|This is my translation of a new article from TTU Online:
The Rafale's First Red Flag
For the armée de l'air, two years after its official entry into service at Saint Dizier, the summer of 2008 was the first opportunity to fully test the Rafale in the context of a large-scale war gaming exercise in the Nevada desert, which came at the conclusion of a long journey journey across the American continent following a crossing of the Atlantic via the Azores.
Planned for a year and a half, the goal of Red Flag is to prepare the French air forces for tactical interoperability. The armée de l'air has taken part in Red Flag on a regular basis since 1981, and nearly all of its combat aircraft types have participated. This time, it was the Rafale's turn, as a prelude to the participation of the Mirage F1CT/CR this fall in Green Flag -- a CAS exercise smaller in scale than Red Flag but which prepares forces for missions currently being undertaken in Afghanistan.
And so, from the 7th to the 22nd August, a detachment of four Rafales from the fighter squadron 1/7 "Provence", based in Saint-Dizier, accompanied by a C-135FR tanker, spent ten days taking part in the fourth Red Flag of 2008, certainly the most demanding -- the closest thing to real war, they say -- for a Western pilot.
The detachment of 85 personnel, under the command of colonel Philippe Poireault, the team's leader, and of the lieutenant colonel Fabrice Grandclaudon, commander of the 1/7, consisted in all of fourteen pilotes, six navigators, an intelligence officer, and 39 mechanics. The detachment consisted of two teams; one for missions during the day and one for missions at night. The roster was rounded out by air commandos responsible for the security of the aircraft.
Taking place immediately following a 10-day base exchange at Luke Air Force Base with F-16s and personnel of the USAF's 309th TFS, the goal of the Rafale's first Red Flag was to compare the Rafale, which the squadron has been flying for two years, with combat aircraft of the same generation (called the 4th generation): F-15Es of the USAFE, F-15Ks of the RoKAF, F-15 and F-16 Aggressors, and Su-30MKIs of the IAF. It should be noted that half of the French participants had participated in the Afghan theater in recent months.
The four Rafale from the 1/7 (numbers 317, 320, 321, and 325) were all two-seaters, of the F2+ standard (and thus very recent), with a total "swing role" capability and whose simulated armament was composed of Mica IR/EM AAMs and rocket-propelled inertially guided AASM/GPS weapons. The missions were supported by the SLPRM (the SAGEM local mission planning and replay system, a mission-planning computer system).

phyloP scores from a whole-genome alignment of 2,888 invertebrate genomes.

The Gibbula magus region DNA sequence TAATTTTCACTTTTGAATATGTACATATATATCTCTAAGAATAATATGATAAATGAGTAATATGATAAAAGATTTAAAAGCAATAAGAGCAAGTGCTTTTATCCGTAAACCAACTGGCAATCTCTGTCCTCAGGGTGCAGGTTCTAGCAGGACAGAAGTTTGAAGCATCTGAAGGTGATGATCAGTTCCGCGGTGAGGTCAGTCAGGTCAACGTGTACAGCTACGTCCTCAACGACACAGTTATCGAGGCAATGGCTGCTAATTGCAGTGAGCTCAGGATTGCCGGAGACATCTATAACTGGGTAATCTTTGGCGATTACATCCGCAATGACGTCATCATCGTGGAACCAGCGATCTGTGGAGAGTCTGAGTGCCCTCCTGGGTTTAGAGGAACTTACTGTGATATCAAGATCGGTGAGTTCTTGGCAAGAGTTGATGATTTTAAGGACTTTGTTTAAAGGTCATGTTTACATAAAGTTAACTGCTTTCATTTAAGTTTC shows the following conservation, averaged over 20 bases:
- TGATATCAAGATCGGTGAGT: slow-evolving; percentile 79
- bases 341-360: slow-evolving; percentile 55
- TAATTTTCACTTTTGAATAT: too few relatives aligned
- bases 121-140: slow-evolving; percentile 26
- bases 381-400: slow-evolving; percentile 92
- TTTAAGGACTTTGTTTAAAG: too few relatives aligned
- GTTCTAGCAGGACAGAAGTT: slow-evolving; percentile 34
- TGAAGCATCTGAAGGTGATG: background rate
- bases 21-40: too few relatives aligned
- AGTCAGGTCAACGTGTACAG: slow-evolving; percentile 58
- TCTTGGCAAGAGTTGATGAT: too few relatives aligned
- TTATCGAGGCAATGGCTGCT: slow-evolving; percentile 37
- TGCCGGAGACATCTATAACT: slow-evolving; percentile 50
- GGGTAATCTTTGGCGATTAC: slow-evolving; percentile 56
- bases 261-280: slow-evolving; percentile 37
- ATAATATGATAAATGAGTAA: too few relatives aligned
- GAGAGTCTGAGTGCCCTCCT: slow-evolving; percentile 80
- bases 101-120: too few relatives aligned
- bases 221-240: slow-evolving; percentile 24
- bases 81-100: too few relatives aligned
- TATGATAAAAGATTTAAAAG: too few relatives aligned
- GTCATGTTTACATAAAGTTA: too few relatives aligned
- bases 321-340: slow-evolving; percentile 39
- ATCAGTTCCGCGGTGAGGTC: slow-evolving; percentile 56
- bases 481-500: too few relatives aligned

During the ten days of Red Flag, the Rafale Bs undertook a total of four sorties per day, each averaging two hours (1 day strike and 1 night strike), as part of a Blue Air strike package consisting in general of fifty to sixty aircraft. This took place in outside temperatures above 45°C, nearly identical to conditions in Kandahar, Afghanistan. These temperatures were in fact more taxing on the crews and maintainers than on the aircraft; the M88's power reserve at takeoff assuring comfortable levels of thrust at the beginnings of the missions. The aircraft were normally equipped with three large supersonic external tanks of 1200 liters to mimic a heavy war load.
The primary preoccupation of the armée de l'air in coming to Nellis AFB with the Rafale was first to verify the proper integration of the aircraft and its systems in a dense and complex environment of allied aircraft, notably with the participation of EA-6B electronic warfare aircraft and F-16CJs performing SEAD.
General Jean-Pierre Martin, commander of the combat air forces, who even participated in one of the last Rafale B missions over the Nellis range (which is as large as the territory of Switzerland!) during the August Red Flag, commented: "After a year and a half of preparation, the system is in operational service and has been utilised in operatiosn which demonstrates that the capabilities of the aircraft are at the desired level. The Rafale behaved itself very well and fulfilled its part of the missions, and even did so easily thanks to the combination of its sensors and its networking systems (link 16). We can say that, for the first time, in contrast to previous exercises involving Jaguars or Mirage F1s or 2000, the French flew at Red Flag on an aircraft of comparable generation which had nothing to envy those of its American, Korean, and Indian comrades." Also taking into account the mission profiles undertaken in a theater saturated with surface-to-air and air-to-air threats, the Rafale also very well demonstr5ated its capacity to penetrate enemy air defenses thanks to its very capable weapon system to which the new AASM bomb is not a stranger. In fact, if the different participants were not particula